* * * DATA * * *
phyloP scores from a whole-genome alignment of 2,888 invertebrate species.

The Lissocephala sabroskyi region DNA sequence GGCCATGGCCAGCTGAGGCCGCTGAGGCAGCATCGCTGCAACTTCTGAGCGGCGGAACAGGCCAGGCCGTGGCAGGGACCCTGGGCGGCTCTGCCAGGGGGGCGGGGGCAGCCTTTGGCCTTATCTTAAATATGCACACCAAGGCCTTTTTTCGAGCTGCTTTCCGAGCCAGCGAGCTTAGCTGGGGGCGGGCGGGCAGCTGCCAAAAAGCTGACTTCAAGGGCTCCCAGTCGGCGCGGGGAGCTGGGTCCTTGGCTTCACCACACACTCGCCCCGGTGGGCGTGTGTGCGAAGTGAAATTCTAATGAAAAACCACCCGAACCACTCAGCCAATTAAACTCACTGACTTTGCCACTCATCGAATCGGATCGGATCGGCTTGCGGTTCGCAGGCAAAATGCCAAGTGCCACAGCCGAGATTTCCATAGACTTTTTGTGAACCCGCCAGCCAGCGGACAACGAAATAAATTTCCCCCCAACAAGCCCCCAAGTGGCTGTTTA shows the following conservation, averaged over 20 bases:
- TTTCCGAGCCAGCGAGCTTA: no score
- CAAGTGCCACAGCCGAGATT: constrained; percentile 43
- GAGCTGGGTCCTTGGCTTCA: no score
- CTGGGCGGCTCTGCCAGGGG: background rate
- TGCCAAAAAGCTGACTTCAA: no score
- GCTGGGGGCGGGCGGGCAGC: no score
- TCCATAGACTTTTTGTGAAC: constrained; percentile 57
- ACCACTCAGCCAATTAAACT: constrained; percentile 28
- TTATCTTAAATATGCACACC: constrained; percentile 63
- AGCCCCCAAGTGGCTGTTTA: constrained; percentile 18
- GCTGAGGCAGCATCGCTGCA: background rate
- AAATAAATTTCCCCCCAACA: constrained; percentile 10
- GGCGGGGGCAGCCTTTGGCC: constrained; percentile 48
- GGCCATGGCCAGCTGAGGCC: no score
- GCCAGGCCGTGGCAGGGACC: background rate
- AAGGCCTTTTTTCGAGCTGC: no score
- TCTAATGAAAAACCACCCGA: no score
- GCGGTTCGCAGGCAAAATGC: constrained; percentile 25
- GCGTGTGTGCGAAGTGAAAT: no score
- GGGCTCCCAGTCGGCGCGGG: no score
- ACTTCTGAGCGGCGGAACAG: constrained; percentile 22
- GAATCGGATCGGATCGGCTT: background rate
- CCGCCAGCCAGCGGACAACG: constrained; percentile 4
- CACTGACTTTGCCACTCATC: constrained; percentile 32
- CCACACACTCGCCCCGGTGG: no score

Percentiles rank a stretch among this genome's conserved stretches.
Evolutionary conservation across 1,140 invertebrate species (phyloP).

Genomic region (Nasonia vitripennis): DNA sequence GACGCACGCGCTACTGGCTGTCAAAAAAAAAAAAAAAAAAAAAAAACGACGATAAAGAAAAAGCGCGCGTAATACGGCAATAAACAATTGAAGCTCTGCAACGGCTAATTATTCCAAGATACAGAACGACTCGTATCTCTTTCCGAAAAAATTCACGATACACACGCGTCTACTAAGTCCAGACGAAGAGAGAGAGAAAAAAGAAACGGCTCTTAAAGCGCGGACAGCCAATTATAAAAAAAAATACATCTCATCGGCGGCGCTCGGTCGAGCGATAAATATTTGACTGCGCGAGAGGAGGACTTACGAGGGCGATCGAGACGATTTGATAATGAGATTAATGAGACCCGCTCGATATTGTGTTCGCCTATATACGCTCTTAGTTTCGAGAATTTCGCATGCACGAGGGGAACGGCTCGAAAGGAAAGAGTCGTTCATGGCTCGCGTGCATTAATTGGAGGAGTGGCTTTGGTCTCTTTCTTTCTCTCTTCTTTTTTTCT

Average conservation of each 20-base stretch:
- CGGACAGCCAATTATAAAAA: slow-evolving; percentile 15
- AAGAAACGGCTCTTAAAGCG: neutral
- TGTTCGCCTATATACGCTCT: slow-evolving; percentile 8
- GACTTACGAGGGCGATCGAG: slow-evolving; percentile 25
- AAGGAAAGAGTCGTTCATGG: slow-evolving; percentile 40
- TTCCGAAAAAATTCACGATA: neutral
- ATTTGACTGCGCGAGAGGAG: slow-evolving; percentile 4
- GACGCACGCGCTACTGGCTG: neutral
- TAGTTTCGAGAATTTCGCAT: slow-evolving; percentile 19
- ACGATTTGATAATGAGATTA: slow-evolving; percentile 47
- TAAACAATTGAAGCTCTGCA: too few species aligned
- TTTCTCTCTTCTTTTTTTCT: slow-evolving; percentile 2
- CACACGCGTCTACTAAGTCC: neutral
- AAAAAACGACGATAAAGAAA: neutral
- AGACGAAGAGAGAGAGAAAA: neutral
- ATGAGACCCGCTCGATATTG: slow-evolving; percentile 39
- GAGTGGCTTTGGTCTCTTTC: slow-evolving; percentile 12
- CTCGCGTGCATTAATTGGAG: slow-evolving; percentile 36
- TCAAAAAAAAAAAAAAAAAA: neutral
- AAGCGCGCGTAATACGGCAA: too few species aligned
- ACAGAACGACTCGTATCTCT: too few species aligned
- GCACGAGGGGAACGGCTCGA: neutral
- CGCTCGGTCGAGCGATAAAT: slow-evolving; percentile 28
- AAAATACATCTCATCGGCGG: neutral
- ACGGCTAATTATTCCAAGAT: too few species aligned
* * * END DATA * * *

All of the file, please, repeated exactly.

phyloP scores from a whole-genome alignment of 2,888 invertebrate species.

The Lissocephala sabroskyi region DNA sequence GGCCATGGCCAGCTGAGGCCGCTGAGGCAGCATCGCTGCAACTTCTGAGCGGCGGAACAGGCCAGGCCGTGGCAGGGACCCTGGGCGGCTCTGCCAGGGGGGCGGGGGCAGCCTTTGGCCTTATCTTAAATATGCACACCAAGGCCTTTTTTCGAGCTGCTTTCCGAGCCAGCGAGCTTAGCTGGGGGCGGGCGGGCAGCTGCCAAAAAGCTGACTTCAAGGGCTCCCAGTCGGCGCGGGGAGCTGGGTCCTTGGCTTCACCACACACTCGCCCCGGTGGGCGTGTGTGCGAAGTGAAATTCTAATGAAAAACCACCCGAACCACTCAGCCAATTAAACTCACTGACTTTGCCACTCATCGAATCGGATCGGATCGGCTTGCGGTTCGCAGGCAAAATGCCAAGTGCCACAGCCGAGATTTCCATAGACTTTTTGTGAACCCGCCAGCCAGCGGACAACGAAATAAATTTCCCCCCAACAAGCCCCCAAGTGGCTGTTTA shows the following conservation, averaged over 20 bases:
- TTTCCGAGCCAGCGAGCTTA: no score
- CAAGTGCCACAGCCGAGATT: constrained; percentile 43
- GAGCTGGGTCCTTGGCTTCA: no score
- CTGGGCGGCTCTGCCAGGGG: background rate
- TGCCAAAAAGCTGACTTCAA: no score
- GCTGGGGGCGGGCGGGCAGC: no score
- TCCATAGACTTTTTGTGAAC: constrained; percentile 57
- ACCACTCAGCCAATTAAACT: constrained; percentile 28
- TTATCTTAAATATGCACACC: constrained; percentile 63
- AGCCCCCAAGTGGCTGTTTA: constrained; percentile 18
- GCTGAGGCAGCATCGCTGCA: background rate
- AAATAAATTTCCCCCCAACA: constrained; percentile 10
- GGCGGGGGCAGCCTTTGGCC: constrained; percentile 48
- GGCCATGGCCAGCTGAGGCC: no score
- GCCAGGCCGTGGCAGGGACC: background rate
- AAGGCCTTTTTTCGAGCTGC: no score
- TCTAATGAAAAACCACCCGA: no score
- GCGGTTCGCAGGCAAAATGC: constrained; percentile 25
- GCGTGTGTGCGAAGTGAAAT: no score
- GGGCTCCCAGTCGGCGCGGG: no score
- ACTTCTGAGCGGCGGAACAG: constrained; percentile 22
- GAATCGGATCGGATCGGCTT: background rate
- CCGCCAGCCAGCGGACAACG: constrained; percentile 4
- CACTGACTTTGCCACTCATC: constrained; percentile 32
- CCACACACTCGCCCCGGTGG: no score

Percentiles rank a stretch among this genome's conserved stretches.
Evolutionary conservation across 1,140 invertebrate species (phyloP).

Genomic region (Nasonia vitripennis): DNA sequence GACGCACGCGCTACTGGCTGTCAAAAAAAAAAAAAAAAAAAAAAAACGACGATAAAGAAAAAGCGCGCGTAATACGGCAATAAACAATTGAAGCTCTGCAACGGCTAATTATTCCAAGATACAGAACGACTCGTATCTCTTTCCGAAAAAATTCACGATACACACGCGTCTACTAAGTCCAGACGAAGAGAGAGAGAAAAAAGAAACGGCTCTTAAAGCGCGGACAGCCAATTATAAAAAAAAATACATCTCATCGGCGGCGCTCGGTCGAGCGATAAATATTTGACTGCGCGAGAGGAGGACTTACGAGGGCGATCGAGACGATTTGATAATGAGATTAATGAGACCCGCTCGATATTGTGTTCGCCTATATACGCTCTTAGTTTCGAGAATTTCGCATGCACGAGGGGAACGGCTCGAAAGGAAAGAGTCGTTCATGGCTCGCGTGCATTAATTGGAGGAGTGGCTTTGGTCTCTTTCTTTCTCTCTTCTTTTTTTCT

Average conservation of each 20-base stretch:
- CGGACAGCCAATTATAAAAA: slow-evolving; percentile 15
- AAGAAACGGCTCTTAAAGCG: neutral
- TGTTCGCCTATATACGCTCT: slow-evolving; percentile 8
- GACTTACGAGGGCGATCGAG: slow-evolving; percentile 25
- AAGGAAAGAGTCGTTCATGG: slow-evolving; percentile 40
- TTCCGAAAAAATTCACGATA: neutral
- ATTTGACTGCGCGAGAGGAG: slow-evolving; percentile 4
- GACGCACGCGCTACTGGCTG: neutral
- TAGTTTCGAGAATTTCGCAT: slow-evolving; percentile 19
- ACGATTTGATAATGAGATTA: slow-evolving; percentile 47
- TAAACAATTGAAGCTCTGCA: too few species aligned
- TTTCTCTCTTCTTTTTTTCT: slow-evolving; percentile 2
- CACACGCGTCTACTAAGTCC: neutral
- AAAAAACGACGATAAAGAAA: neutral
- AGACGAAGAGAGAGAGAAAA: neutral
- ATGAGACCCGCTCGATATTG: slow-evolving; percentile 39
- GAGTGGCTTTGGTCTCTTTC: slow-evolving; percentile 12
- CTCGCGTGCATTAATTGGAG: slow-evolving; percentile 36
- TCAAAAAAAAAAAAAAAAAA: neutral
- AAGCGCGCGTAATACGGCAA: too few species aligned
- ACAGAACGACTCGTATCTCT: too few species aligned
- GCACGAGGGGAACGGCTCGA: neutral
- CGCTCGGTCGAGCGATAAAT: slow-evolving; percentile 28
- AAAATACATCTCATCGGCGG: neutral
- ACGGCTAATTATTCCAAGAT: too few species aligned